In 2008, Dr. Schmidt surveyed 30 high schools in Ohio and Michigan, finding 270 distinctly labeled math courses. In science, one district offered Basic Biology, BioScience, General Biology A and B — 10 biology courses in all.
“The titles didn’t reveal much at all about how advanced the course was,” he said.
Course-title inflation is easier to document in math and science, researchers said, but they suspect it is happening in English and other subjects, too.
Growing skepticism among parents and policy makers about the rigor of high school coursework has been a factor, experts say, in the rapid growth of Advanced Placement, the College Board’s program of college-level courses.
Over a decade, the number of A.P. exams taken by American high school students has more than doubled, to 3.1 million in 2010 from 1.2 million in 2000.
Politicians and educators in many states have promoted the program, hoping to provide more rigor beyond the traditional curriculum. But the failure rate is also higher on A.P. exams, which are graded on a scale of 1 to 5. The proportion of exams earning low scores of 1 or 2 rose to 42.5 percent in 2010, up from 36.4 percent in 2000.
Trevor Packer, a College Board vice president, said his organization was wrestling with whether access to A.P. should be expanded even if that meant more students failed. For now, the proportion of low scorers is “tolerable,” he said.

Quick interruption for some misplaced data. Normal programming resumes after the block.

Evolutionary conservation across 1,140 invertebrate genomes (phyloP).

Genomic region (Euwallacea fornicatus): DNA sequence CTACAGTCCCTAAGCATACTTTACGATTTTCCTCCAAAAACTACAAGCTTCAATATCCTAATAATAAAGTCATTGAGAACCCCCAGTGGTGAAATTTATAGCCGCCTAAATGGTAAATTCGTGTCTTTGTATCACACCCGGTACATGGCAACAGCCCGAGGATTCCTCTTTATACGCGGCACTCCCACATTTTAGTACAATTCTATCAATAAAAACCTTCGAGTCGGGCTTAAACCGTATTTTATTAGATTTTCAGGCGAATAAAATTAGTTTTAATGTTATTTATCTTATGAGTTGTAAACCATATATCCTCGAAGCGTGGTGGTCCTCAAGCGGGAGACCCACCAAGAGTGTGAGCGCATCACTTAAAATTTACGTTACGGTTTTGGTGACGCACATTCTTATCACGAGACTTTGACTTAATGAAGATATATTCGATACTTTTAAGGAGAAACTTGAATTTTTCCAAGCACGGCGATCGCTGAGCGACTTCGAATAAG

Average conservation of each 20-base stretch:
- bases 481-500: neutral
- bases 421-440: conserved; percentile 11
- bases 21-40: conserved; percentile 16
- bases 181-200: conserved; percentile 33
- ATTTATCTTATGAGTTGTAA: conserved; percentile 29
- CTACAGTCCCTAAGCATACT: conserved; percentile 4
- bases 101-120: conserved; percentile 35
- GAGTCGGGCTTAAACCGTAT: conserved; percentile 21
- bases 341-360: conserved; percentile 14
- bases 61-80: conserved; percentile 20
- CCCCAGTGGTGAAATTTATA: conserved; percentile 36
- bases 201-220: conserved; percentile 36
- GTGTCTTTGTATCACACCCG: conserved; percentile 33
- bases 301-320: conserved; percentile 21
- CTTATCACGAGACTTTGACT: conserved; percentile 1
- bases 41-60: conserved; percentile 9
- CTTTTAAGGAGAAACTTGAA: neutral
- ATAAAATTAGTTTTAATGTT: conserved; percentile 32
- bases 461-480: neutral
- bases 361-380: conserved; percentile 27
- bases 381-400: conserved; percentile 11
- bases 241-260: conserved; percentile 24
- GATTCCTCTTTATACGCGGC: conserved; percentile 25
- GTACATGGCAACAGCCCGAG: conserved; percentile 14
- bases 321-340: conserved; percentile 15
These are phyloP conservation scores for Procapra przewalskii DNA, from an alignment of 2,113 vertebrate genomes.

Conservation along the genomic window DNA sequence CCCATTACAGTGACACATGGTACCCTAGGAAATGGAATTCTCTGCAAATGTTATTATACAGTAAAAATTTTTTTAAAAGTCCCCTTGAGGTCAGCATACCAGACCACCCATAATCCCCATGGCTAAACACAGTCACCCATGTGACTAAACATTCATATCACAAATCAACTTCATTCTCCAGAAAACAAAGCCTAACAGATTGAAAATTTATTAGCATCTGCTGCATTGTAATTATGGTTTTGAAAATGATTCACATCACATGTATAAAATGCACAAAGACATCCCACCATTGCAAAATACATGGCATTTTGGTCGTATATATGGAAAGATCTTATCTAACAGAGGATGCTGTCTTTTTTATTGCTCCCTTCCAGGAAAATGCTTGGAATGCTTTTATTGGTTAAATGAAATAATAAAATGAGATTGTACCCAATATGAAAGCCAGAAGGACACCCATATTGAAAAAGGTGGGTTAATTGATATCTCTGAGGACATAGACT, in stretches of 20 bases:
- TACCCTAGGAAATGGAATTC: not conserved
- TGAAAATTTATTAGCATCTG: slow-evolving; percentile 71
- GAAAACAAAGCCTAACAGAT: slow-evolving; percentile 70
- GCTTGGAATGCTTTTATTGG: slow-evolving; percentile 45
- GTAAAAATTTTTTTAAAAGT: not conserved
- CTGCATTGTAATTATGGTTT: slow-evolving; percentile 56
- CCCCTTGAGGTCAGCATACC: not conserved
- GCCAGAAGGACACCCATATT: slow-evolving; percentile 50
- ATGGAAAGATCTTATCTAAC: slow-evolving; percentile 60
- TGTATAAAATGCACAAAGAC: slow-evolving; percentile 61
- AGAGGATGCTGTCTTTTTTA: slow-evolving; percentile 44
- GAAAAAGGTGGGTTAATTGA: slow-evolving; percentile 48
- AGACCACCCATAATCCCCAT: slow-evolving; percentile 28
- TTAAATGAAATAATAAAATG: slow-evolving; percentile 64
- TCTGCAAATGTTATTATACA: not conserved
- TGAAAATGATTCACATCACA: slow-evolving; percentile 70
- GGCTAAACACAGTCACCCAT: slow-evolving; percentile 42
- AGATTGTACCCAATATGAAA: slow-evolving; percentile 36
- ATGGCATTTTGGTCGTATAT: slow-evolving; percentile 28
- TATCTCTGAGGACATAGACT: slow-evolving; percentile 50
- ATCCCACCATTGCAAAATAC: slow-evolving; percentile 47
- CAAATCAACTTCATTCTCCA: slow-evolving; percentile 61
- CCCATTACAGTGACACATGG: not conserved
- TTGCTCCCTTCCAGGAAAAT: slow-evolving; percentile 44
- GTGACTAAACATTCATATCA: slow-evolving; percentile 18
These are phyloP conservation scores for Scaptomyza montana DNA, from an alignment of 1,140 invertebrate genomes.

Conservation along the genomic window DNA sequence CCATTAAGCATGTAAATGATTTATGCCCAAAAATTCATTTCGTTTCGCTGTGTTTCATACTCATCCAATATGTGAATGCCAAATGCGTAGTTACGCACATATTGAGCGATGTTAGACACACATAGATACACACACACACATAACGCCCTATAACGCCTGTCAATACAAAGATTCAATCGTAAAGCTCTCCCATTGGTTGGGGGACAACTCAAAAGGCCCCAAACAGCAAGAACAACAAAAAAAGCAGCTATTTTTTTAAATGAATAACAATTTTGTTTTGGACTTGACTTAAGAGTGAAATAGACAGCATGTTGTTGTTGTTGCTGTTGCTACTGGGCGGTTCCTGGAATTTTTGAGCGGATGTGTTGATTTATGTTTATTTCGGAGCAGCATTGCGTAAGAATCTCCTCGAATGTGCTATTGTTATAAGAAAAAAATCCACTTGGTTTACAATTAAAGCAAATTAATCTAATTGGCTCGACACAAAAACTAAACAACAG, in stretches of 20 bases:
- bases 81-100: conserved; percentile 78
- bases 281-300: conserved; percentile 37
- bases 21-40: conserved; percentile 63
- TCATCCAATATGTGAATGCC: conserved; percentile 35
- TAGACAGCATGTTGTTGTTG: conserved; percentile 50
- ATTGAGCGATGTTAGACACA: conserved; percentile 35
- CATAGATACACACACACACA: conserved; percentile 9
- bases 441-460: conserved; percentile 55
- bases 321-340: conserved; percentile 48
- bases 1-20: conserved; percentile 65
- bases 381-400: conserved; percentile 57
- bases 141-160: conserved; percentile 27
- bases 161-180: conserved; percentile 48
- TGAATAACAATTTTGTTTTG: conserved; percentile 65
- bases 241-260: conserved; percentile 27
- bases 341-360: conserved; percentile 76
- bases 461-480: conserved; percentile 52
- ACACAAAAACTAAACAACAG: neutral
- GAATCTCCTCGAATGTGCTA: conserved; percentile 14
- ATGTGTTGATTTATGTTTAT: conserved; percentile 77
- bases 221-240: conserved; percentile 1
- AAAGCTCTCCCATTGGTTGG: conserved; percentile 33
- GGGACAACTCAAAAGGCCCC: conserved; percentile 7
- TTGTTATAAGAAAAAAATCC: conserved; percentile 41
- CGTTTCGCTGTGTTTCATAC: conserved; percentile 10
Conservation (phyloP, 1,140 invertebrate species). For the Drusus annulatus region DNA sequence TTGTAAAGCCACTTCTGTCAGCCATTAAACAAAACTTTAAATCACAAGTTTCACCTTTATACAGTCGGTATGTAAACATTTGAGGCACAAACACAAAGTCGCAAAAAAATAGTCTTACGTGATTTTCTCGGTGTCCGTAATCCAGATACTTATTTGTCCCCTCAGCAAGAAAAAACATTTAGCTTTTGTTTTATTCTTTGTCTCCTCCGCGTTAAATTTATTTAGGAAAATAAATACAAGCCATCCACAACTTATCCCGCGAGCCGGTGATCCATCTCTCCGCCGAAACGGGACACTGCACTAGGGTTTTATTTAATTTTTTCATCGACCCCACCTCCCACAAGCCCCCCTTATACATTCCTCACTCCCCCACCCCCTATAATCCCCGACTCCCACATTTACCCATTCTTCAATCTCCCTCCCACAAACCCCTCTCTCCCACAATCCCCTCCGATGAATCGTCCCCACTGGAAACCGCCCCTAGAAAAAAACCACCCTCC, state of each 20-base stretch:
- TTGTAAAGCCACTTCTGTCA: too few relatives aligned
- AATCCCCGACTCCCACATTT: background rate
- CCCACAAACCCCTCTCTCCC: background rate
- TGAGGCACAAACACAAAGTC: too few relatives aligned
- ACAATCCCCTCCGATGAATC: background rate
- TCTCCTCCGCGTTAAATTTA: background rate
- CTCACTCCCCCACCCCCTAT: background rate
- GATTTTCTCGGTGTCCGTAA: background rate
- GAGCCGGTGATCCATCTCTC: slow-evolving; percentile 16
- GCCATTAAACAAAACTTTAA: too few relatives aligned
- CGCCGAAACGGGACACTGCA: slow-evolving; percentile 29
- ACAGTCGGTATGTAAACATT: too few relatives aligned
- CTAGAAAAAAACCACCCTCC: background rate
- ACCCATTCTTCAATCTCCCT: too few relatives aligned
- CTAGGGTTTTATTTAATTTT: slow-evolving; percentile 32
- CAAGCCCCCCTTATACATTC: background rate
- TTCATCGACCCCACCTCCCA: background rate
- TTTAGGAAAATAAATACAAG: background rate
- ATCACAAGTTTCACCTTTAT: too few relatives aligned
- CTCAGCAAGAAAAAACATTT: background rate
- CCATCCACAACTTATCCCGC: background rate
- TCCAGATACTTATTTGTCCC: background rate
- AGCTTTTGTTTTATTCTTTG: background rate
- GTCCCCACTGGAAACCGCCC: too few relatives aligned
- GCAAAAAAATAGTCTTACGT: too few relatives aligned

Mr. Packer spent a recent week visiting A.P. classes in low-income schools in California, where, he said, he found the level of instruction surprisingly high and students well motivated.
“It was also clear that many students were being placed in A.P. who didn’t have the preparation,” he said. But the California principals argued that even students who score poorly in A.P. were better off than if they had taken only standard coursework, Mr. Packer said.
Bruce Orr, the principal of Lakeside High School, in Hot Springs, Ark., agreed. Mr. Orr’s students took 297 A.P. exams last year — eight times as many as in 2004.
“It’s about adding rigor,” Mr. Orr said about his campaign to increase A.P. enrollments.
Across Arkansas, the number of A.P. exams has nearly sextupled since 2000. The proportion of Arkansas students who score a 1 or 2 has surged, too, and is now the nation’s highest: 70 percent in 2010.
Mr. Orr said he was not concerned about how many Lakeside students each year earned high A.P. scores.
“Just being in that rigorous course environment does these kids a world of good,” he said.
Down a hallway, Corey Boby, a math teacher, was drilling his A.P. calculus students in derivatives, preparing for their exam next month.
“They’ll do fine,” Mr. Boby said. But he worried whether some students were fully prepared to take A.P. courses, which he likened to running a marathon.
“My concern is that we may push kids into marathons when maybe they are only ready to run a mile,” he said.
Brandi Davis, a student in Mr. Boby’s third-period class, Transitions to College Math, struggled to catch up, she said, after taking a chaotic eighth-grade math course in a neighboring district.
The course had a catchy name, she recalled: “Jungle Gym Math.”
“It had some geometry, some algebra,” Brandi said. “It jumped around.”